The MSME sector in India contributes almost 7% to India’s GDP and constitutes around 45% of its total manufacturing output. Moreover, this sector provides employment to millions of Indians as well, making it an essential part of this country’s economy.
However, a point where most entrepreneurs, especially small business owners, struggle with is while differentiating between their business finance and their personal one. Usually, individuals start their journey with private funding, using their house as an office. Nevertheless, with time they need to balance it to avoid facing any unwanted monetary and legal issues.
Tips to establish a balance between business and personal finance
Here are some tips on balancing between the two types of finances and eliminating any confusions –
- Set up different accounts
The first step towards separating business finances from the personal one is creating different accounts for transactions. It helps entrepreneurs keep a track on their personal expenses, and during the income tax season, they do not need to go through the entire transaction history and figure out the status of any particular transaction. Resultantly, it saves both time and hassle during this period.
- Keeping track of personal items used for business
For a small scale business, owners often use their personal items for the organisation’s purpose. It is essential to keep track of such expenses, as, during tax time, it is easy to identify the expenses and prepare the tax return documents accordingly.
- Avail a business credit card
Apart from lending funds anytime, anywhere, a business credit card also helps in creating a credit history for the respective organisation. Moreover, it is separate from the entrepreneur’s personal repayment history, and based on this, a firm can avail unsecured business loans without any hassle.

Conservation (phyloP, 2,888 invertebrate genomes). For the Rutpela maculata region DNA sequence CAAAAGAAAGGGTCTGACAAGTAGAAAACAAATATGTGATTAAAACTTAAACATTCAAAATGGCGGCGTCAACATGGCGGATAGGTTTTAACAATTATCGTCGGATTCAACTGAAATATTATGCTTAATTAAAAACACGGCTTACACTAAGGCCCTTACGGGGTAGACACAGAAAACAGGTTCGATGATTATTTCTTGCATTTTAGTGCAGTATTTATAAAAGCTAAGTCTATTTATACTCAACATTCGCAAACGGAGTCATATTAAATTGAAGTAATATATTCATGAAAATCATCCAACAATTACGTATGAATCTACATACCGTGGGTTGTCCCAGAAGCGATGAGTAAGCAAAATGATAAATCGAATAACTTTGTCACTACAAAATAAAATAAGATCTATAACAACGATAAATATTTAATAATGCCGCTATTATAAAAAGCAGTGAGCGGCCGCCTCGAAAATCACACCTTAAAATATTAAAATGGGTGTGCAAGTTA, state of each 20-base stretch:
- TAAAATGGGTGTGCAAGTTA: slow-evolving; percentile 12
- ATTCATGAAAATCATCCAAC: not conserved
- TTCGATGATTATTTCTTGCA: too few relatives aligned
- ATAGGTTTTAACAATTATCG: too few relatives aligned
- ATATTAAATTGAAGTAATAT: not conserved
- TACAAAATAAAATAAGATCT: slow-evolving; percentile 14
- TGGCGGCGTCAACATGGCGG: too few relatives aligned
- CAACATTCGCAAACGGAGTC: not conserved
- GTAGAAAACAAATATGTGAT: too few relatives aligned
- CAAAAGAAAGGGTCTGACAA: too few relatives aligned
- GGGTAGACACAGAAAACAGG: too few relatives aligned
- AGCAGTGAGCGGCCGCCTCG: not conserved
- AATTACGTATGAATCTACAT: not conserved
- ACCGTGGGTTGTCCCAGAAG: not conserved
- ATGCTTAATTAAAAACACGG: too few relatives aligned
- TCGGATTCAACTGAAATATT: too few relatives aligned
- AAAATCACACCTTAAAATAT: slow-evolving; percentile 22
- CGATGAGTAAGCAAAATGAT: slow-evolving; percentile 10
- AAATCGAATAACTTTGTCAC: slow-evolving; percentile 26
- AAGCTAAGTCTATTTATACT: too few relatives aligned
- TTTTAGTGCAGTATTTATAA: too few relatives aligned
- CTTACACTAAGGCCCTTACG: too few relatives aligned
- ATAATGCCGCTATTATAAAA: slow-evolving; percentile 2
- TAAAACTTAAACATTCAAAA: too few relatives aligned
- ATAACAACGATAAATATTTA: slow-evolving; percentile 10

- Draw a fixed salary
Instead of withdrawing funds as per requirements, business owners can implement a salary system for themselves, and try to maintain that.
Moreover, instead of cash withdrawal, they should opt for fund transfers. Doing so will help keep a record of what will count as an expense for the business, and an income for the business owner. Hence, during the final audit, there will be no hassle of justifying the company expenses.
- Keeping hold of every receipt
Entrepreneurs may use company resources for personal purpose or vice-versa. In that case, it is ideal to keep the receipts and store them separately. A practice as simple as that can help business owners to identify the expenses for what they are, and avoid any complications during the year-end audit.
- Understand the fine line
In the case of a small business, entrepreneurs often fail to address the difference between personal and business expenses. They often mix them up and end up hurting the finances of their company. Moreover, it is one of the essential financial skills a business owner must have, that they end up failing to implement.
Keeping the business finances separated from the personal ones are imperative to manage the accounts of a company. Otherwise, it can create an unwanted confusion during yearly balance sheet preparations, and ITR filing.
Moreover, having a proper balance sheet is vital to apply for a business loan, as it proves the yearly turnover of an organisation. Lenders like Bajaj Finserv emphasise on the submission of ITR documents and balance sheet to evaluate a company’s financial foothold and extend up to Rs.45 lakh against a tenor that can extend up to 84 months.
Additionally, the availability of pre-approved offers further helps to streamline this loan application process. Borrowers can bypass the hassle of submitting a long list of documents and save time. This offer is applicable to financial products like business loans, personal loans, etc. Entrepreneurs can check their pre-approved offer by submitting essential contact details.
It is imperative to distinguish between business finance and personal finance to manage each segment properly and avoid facing unnecessary complications. Moreover, it is a vital financial habit that every business owner must have to ensure that their company’s operations remain uninterrupted.